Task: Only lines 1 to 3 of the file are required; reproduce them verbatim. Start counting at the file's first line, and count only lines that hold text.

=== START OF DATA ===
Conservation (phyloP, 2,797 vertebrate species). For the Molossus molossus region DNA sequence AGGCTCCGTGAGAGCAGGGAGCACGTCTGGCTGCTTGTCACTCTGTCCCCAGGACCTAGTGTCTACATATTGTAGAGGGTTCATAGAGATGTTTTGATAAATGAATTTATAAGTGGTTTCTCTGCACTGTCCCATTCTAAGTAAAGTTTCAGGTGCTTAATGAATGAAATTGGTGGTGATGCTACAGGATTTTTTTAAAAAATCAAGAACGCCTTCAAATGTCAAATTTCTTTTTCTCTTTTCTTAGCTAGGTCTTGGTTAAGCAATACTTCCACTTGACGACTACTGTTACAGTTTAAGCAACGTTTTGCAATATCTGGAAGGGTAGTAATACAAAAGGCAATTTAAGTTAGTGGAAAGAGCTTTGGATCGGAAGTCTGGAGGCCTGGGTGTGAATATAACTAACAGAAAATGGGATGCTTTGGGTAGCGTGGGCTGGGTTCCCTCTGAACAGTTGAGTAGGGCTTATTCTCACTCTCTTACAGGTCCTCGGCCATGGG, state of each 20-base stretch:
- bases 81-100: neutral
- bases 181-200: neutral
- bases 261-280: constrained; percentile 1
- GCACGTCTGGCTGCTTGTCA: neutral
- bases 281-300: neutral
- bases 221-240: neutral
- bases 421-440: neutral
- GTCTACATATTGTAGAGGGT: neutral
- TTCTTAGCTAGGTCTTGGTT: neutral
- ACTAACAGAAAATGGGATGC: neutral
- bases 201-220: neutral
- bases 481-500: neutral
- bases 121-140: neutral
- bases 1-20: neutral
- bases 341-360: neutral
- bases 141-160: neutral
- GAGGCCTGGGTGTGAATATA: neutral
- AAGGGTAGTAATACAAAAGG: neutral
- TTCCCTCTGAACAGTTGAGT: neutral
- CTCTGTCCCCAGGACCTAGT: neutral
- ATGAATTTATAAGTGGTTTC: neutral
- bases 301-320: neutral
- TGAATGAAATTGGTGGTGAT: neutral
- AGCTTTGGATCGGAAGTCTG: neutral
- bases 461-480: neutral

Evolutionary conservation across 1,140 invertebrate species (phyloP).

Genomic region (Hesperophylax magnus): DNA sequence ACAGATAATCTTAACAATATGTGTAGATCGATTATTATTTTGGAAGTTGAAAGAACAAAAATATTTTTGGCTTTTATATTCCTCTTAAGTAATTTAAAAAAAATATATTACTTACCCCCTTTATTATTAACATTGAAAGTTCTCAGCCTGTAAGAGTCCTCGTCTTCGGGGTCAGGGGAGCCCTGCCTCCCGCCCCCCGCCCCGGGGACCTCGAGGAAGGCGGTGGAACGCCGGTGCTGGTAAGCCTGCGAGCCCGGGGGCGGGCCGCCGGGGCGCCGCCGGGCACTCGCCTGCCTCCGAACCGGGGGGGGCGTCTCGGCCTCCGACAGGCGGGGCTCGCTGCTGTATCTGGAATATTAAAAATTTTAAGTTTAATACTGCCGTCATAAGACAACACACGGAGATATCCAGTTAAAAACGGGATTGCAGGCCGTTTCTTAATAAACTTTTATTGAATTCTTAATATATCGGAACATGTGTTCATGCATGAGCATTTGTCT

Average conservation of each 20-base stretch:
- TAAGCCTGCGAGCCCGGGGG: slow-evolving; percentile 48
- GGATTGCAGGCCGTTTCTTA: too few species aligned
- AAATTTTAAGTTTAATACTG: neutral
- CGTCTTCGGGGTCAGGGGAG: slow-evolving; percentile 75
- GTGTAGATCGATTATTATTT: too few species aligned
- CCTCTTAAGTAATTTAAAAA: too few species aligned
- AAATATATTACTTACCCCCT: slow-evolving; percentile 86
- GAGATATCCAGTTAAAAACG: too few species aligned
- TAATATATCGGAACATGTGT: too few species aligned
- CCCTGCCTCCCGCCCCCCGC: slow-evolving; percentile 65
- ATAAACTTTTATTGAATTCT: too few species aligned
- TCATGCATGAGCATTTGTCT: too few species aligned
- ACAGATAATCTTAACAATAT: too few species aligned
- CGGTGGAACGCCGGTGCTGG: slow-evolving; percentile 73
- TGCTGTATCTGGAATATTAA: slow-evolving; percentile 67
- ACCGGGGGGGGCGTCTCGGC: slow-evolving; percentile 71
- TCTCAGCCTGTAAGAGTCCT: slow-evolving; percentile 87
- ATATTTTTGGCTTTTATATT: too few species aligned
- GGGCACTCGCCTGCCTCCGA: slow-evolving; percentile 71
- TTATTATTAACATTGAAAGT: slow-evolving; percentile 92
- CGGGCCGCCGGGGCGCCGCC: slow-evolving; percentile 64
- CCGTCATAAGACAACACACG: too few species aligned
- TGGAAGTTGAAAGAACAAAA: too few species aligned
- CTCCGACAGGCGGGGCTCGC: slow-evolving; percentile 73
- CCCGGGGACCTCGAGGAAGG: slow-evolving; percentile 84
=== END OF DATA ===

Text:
Conservation (phyloP, 2,797 vertebrate species). For the Molossus molossus region DNA sequence AGGCTCCGTGAGAGCAGGGAGCACGTCTGGCTGCTTGTCACTCTGTCCCCAGGACCTAGTGTCTACATATTGTAGAGGGTTCATAGAGATGTTTTGATAAATGAATTTATAAGTGGTTTCTCTGCACTGTCCCATTCTAAGTAAAGTTTCAGGTGCTTAATGAATGAAATTGGTGGTGATGCTACAGGATTTTTTTAAAAAATCAAGAACGCCTTCAAATGTCAAATTTCTTTTTCTCTTTTCTTAGCTAGGTCTTGGTTAAGCAATACTTCCACTTGACGACTACTGTTACAGTTTAAGCAACGTTTTGCAATATCTGGAAGGGTAGTAATACAAAAGGCAATTTAAGTTAGTGGAAAGAGCTTTGGATCGGAAGTCTGGAGGCCTGGGTGTGAATATAACTAACAGAAAATGGGATGCTTTGGGTAGCGTGGGCTGGGTTCCCTCTGAACAGTTGAGTAGGGCTTATTCTCACTCTCTTACAGGTCCTCGGCCATGGG, state of each 20-base stretch:
- bases 81-100: neutral
- bases 181-200: neutral